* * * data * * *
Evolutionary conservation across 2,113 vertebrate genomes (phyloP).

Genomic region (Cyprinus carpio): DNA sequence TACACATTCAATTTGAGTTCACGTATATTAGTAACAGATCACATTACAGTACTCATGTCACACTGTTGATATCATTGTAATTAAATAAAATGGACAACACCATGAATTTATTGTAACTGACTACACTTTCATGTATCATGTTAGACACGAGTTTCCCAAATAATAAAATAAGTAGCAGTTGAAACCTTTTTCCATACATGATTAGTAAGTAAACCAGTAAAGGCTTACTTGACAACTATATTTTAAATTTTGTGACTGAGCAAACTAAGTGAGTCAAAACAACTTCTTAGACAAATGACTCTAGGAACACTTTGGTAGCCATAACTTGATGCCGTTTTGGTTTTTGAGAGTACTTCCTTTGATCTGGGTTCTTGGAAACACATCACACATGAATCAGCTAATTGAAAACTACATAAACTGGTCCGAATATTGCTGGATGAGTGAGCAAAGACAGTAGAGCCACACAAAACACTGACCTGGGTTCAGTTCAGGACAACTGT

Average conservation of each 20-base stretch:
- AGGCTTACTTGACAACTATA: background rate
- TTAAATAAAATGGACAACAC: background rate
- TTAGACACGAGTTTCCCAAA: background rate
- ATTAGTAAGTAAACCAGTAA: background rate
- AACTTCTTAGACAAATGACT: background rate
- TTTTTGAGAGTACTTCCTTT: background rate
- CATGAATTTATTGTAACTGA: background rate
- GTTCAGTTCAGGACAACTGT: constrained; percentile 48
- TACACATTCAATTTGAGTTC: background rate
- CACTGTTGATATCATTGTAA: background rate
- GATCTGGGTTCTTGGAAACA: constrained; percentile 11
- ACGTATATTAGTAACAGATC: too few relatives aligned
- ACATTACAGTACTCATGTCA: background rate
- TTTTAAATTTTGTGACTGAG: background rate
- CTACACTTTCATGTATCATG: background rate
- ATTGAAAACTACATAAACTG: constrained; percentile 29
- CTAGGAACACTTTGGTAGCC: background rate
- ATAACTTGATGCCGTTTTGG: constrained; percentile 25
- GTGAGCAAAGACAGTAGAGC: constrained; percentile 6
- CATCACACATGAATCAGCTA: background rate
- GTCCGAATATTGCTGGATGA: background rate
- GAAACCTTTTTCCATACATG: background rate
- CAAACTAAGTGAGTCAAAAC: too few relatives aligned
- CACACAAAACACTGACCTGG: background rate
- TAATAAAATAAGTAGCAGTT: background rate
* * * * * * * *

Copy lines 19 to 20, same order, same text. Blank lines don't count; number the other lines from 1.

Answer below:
- ATTGAAAACTACATAAACTG: constrained; percentile 29
- CTAGGAACACTTTGGTAGCC: background rate